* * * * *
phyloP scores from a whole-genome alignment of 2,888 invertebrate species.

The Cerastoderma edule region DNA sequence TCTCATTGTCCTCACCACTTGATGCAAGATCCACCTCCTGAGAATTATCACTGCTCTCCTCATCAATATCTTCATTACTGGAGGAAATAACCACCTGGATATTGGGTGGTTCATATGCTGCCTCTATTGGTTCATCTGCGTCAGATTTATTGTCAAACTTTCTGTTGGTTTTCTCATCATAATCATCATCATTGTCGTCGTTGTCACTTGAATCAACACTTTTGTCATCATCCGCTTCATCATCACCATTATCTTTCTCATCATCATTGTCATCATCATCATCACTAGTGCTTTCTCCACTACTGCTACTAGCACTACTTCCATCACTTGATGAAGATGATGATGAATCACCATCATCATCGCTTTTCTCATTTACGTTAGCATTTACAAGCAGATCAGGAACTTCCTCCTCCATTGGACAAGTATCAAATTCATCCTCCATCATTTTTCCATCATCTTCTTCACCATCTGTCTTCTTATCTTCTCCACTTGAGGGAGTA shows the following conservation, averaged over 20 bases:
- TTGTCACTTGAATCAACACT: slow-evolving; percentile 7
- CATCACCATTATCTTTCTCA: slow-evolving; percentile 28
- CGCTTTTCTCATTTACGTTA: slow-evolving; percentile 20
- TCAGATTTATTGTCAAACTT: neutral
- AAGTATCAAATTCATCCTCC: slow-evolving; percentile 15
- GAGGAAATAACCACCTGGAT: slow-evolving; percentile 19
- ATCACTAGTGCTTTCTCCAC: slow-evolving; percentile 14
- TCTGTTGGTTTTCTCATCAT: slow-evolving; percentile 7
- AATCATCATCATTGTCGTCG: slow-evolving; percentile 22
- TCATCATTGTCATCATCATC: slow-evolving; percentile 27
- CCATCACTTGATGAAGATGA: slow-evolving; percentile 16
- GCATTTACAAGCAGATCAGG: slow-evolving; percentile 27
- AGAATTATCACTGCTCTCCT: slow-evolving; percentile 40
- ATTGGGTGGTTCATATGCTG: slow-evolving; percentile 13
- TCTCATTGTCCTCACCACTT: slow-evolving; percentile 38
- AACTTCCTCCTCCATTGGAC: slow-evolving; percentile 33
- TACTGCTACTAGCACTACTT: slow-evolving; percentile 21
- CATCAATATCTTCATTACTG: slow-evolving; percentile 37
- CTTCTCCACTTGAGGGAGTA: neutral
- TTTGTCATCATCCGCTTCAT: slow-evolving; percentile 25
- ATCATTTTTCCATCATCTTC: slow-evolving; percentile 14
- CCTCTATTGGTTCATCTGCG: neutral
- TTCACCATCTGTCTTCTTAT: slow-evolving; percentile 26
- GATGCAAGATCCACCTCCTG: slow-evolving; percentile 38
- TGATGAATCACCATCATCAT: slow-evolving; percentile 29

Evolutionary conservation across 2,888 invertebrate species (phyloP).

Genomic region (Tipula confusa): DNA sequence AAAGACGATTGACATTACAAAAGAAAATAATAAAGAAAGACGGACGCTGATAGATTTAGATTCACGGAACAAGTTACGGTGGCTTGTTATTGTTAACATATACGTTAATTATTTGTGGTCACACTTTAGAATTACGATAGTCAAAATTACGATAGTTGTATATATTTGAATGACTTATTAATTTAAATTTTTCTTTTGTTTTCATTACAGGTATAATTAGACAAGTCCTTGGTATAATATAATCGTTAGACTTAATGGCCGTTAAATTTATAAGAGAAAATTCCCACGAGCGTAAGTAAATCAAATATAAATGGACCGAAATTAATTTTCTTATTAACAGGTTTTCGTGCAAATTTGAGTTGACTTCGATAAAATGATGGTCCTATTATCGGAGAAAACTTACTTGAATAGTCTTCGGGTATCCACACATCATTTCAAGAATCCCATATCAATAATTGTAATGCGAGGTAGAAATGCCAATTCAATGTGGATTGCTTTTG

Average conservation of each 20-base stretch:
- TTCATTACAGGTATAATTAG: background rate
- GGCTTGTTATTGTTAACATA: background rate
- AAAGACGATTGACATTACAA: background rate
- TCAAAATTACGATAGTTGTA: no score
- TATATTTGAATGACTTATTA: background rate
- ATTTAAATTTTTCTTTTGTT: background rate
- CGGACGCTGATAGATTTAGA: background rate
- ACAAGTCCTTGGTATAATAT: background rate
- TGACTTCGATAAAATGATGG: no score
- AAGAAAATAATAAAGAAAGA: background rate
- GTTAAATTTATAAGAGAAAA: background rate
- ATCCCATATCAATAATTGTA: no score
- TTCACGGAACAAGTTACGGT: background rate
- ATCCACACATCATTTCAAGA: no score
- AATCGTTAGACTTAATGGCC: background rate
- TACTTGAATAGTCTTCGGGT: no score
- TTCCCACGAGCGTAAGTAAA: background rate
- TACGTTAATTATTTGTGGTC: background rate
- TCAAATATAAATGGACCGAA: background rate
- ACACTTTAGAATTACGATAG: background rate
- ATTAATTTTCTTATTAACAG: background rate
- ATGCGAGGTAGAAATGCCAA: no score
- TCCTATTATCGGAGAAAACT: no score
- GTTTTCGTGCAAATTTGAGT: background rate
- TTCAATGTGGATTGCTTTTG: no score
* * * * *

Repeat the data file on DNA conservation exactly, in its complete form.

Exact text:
phyloP scores from a whole-genome alignment of 2,888 invertebrate species.

The Cerastoderma edule region DNA sequence TCTCATTGTCCTCACCACTTGATGCAAGATCCACCTCCTGAGAATTATCACTGCTCTCCTCATCAATATCTTCATTACTGGAGGAAATAACCACCTGGATATTGGGTGGTTCATATGCTGCCTCTATTGGTTCATCTGCGTCAGATTTATTGTCAAACTTTCTGTTGGTTTTCTCATCATAATCATCATCATTGTCGTCGTTGTCACTTGAATCAACACTTTTGTCATCATCCGCTTCATCATCACCATTATCTTTCTCATCATCATTGTCATCATCATCATCACTAGTGCTTTCTCCACTACTGCTACTAGCACTACTTCCATCACTTGATGAAGATGATGATGAATCACCATCATCATCGCTTTTCTCATTTACGTTAGCATTTACAAGCAGATCAGGAACTTCCTCCTCCATTGGACAAGTATCAAATTCATCCTCCATCATTTTTCCATCATCTTCTTCACCATCTGTCTTCTTATCTTCTCCACTTGAGGGAGTA shows the following conservation, averaged over 20 bases:
- TTGTCACTTGAATCAACACT: slow-evolving; percentile 7
- CATCACCATTATCTTTCTCA: slow-evolving; percentile 28
- CGCTTTTCTCATTTACGTTA: slow-evolving; percentile 20
- TCAGATTTATTGTCAAACTT: neutral
- AAGTATCAAATTCATCCTCC: slow-evolving; percentile 15
- GAGGAAATAACCACCTGGAT: slow-evolving; percentile 19
- ATCACTAGTGCTTTCTCCAC: slow-evolving; percentile 14
- TCTGTTGGTTTTCTCATCAT: slow-evolving; percentile 7
- AATCATCATCATTGTCGTCG: slow-evolving; percentile 22
- TCATCATTGTCATCATCATC: slow-evolving; percentile 27
- CCATCACTTGATGAAGATGA: slow-evolving; percentile 16
- GCATTTACAAGCAGATCAGG: slow-evolving; percentile 27
- AGAATTATCACTGCTCTCCT: slow-evolving; percentile 40
- ATTGGGTGGTTCATATGCTG: slow-evolving; percentile 13
- TCTCATTGTCCTCACCACTT: slow-evolving; percentile 38
- AACTTCCTCCTCCATTGGAC: slow-evolving; percentile 33
- TACTGCTACTAGCACTACTT: slow-evolving; percentile 21
- CATCAATATCTTCATTACTG: slow-evolving; percentile 37
- CTTCTCCACTTGAGGGAGTA: neutral
- TTTGTCATCATCCGCTTCAT: slow-evolving; percentile 25
- ATCATTTTTCCATCATCTTC: slow-evolving; percentile 14
- CCTCTATTGGTTCATCTGCG: neutral
- TTCACCATCTGTCTTCTTAT: slow-evolving; percentile 26
- GATGCAAGATCCACCTCCTG: slow-evolving; percentile 38
- TGATGAATCACCATCATCAT: slow-evolving; percentile 29

Evolutionary conservation across 2,888 invertebrate species (phyloP).

Genomic region (Tipula confusa): DNA sequence AAAGACGATTGACATTACAAAAGAAAATAATAAAGAAAGACGGACGCTGATAGATTTAGATTCACGGAACAAGTTACGGTGGCTTGTTATTGTTAACATATACGTTAATTATTTGTGGTCACACTTTAGAATTACGATAGTCAAAATTACGATAGTTGTATATATTTGAATGACTTATTAATTTAAATTTTTCTTTTGTTTTCATTACAGGTATAATTAGACAAGTCCTTGGTATAATATAATCGTTAGACTTAATGGCCGTTAAATTTATAAGAGAAAATTCCCACGAGCGTAAGTAAATCAAATATAAATGGACCGAAATTAATTTTCTTATTAACAGGTTTTCGTGCAAATTTGAGTTGACTTCGATAAAATGATGGTCCTATTATCGGAGAAAACTTACTTGAATAGTCTTCGGGTATCCACACATCATTTCAAGAATCCCATATCAATAATTGTAATGCGAGGTAGAAATGCCAATTCAATGTGGATTGCTTTTG

Average conservation of each 20-base stretch:
- TTCATTACAGGTATAATTAG: background rate
- GGCTTGTTATTGTTAACATA: background rate
- AAAGACGATTGACATTACAA: background rate
- TCAAAATTACGATAGTTGTA: no score
- TATATTTGAATGACTTATTA: background rate
- ATTTAAATTTTTCTTTTGTT: background rate
- CGGACGCTGATAGATTTAGA: background rate
- ACAAGTCCTTGGTATAATAT: background rate
- TGACTTCGATAAAATGATGG: no score
- AAGAAAATAATAAAGAAAGA: background rate
- GTTAAATTTATAAGAGAAAA: background rate
- ATCCCATATCAATAATTGTA: no score
- TTCACGGAACAAGTTACGGT: background rate
- ATCCACACATCATTTCAAGA: no score
- AATCGTTAGACTTAATGGCC: background rate
- TACTTGAATAGTCTTCGGGT: no score
- TTCCCACGAGCGTAAGTAAA: background rate
- TACGTTAATTATTTGTGGTC: background rate
- TCAAATATAAATGGACCGAA: background rate
- ACACTTTAGAATTACGATAG: background rate
- ATTAATTTTCTTATTAACAG: background rate
- ATGCGAGGTAGAAATGCCAA: no score
- TCCTATTATCGGAGAAAACT: no score
- GTTTTCGTGCAAATTTGAGT: background rate
- TTCAATGTGGATTGCTTTTG: no score